So far, the governor has not made any proposals and does not intend to until the fall. Unfortunately, the reporter must have pulled out one sheet from the pack of ideas being circulated without reading the introduction or the disclaimer. At the bottom of each page, it states, "We asked! You recommended! These suggestions were recommended by fellow Marylanders. They have not been endorsed, supported or adopted by the administration."
The purpose of the governor's effort is to more widely use state resources to assist in creating jobs through a better economic climate, to support existing neighborhoods, to maximize efforts to preserve forest lands and to preserve and strengthen the farm economy. Sprawl is an economic issue. Neither the state nor local governments can afford to continue funding this costly and inefficient pattern of development. Mr. Glendening is providing the leadership to address this pressing costly issue. Let's get the story straight on this important issue.
Ronald N. Young
The writer is deputy director of the Maryland Office of Planning.
We all share the air
Your August 7 article on ozone air pollution by Mary Gail Hare provided Carroll County readers with some valuable information on the pollutant ozone and ways to reduce it. I am writing to clarify the comments reported on the number of bad air days recorded for this summer.
As of Sept. 5, Maryland had experienced four "code red" days exceeding ozone levels this year, although none have been in Carroll County. Daniel Meszler's quote about exceeding the ozone standard were made about the air quality recordings for the Carroll County monitor only. Mr. Meszler's remarks did not include the violations he mentioned to her that have occurred in other parts of the state.
When ozone exceeds the federal health standard, it often does so downwind of where the pollutants that form ozone are generated. In other words, though Carroll County has not experienced ozone levels that are unhealthful, the county has very likely contributed to the unhealthful levels that have been experienced elsewhere.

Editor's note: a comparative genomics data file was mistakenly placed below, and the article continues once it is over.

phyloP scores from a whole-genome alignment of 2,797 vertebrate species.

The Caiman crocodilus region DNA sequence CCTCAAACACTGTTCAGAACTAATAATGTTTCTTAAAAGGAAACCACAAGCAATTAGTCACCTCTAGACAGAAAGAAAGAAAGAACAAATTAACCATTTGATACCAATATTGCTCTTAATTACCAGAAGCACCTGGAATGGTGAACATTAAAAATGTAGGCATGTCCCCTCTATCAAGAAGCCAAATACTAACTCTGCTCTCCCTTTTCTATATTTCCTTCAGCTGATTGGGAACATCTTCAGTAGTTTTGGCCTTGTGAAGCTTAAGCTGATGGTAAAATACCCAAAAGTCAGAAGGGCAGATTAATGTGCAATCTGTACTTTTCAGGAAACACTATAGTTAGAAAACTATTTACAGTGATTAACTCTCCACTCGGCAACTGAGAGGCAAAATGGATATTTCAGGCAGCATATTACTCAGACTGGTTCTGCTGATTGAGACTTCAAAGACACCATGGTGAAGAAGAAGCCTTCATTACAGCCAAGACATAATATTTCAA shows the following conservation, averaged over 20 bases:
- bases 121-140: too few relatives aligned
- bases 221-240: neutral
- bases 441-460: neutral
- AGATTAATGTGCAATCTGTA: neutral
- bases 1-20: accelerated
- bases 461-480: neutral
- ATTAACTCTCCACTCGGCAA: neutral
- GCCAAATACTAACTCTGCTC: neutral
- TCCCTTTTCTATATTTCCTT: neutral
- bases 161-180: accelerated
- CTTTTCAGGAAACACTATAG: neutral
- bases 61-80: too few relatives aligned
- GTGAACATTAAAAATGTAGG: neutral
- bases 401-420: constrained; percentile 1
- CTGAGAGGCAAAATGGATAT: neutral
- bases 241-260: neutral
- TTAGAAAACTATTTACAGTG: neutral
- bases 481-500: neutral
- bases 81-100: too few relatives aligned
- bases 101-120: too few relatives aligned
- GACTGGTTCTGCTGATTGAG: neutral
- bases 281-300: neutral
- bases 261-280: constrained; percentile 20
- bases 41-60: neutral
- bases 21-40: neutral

Currently, the 37 states east of the Rocky Mountains are evaluating how ozone air pollution moves from one region to another and how this transported ozone affects the quality of the air. States are also working to reduce pollution in areas where the transport of air pollutants contributes to unhealthful air quality. The concept of viewing the air we all share in the context of transported air pollution is relatively recent, and one I hope can be noted in The Sun's coverage of this important environmental and health concern.
The writer is director of the Air and Radiation Management Administration of the Maryland Department of the Environment.
Growing food for a 21st century world
Before we accept Dennis T. Avery's premise that the food self-sufficiency battle is won (July 25, August 27), it should be recalled that prior to the implementation of the Haber process of catalyic synthesis of ammonia from the atmosphere, at the turn of the century, available plant nutrients could barely sustain a population of 1 billion humans. Chilean sodium nitrate guano staved off starvation throughout the western world at that time.
Now we have sextupied our numbers and are totally addicted to this bread-from-the-sky technology.
Providing fertilizer for 10 billion 21st century humans will cause a tremendous drain on our dwindling reserves of non-renewable natural gas. Some 25,000 BTUs of energy are required to reduce 1 ton of ammonia fertilizer using NG; 40 percent of the world's NG reserves are in the former Soviet Union, virtually unavailable to us. A USDA study reveals that as much as 90 percent of field applied nitrogen ammonia fails to reach crop roots, resulting in contamination of ground water and estuaries.
Hopefully, Mr. Avery in the future won't come down so hard on developing fertilizing methods that could show us the way to truly sustainable agriculture.
Worm castings are nature's most efficient means of delivering plant nutrients. Ultimately, humanity must rely on the recycled nutrients of current species rather than the fossilized remains of earlier inhabitants of earth.
Jeremy F. Criss
Pub Date: 9/22/96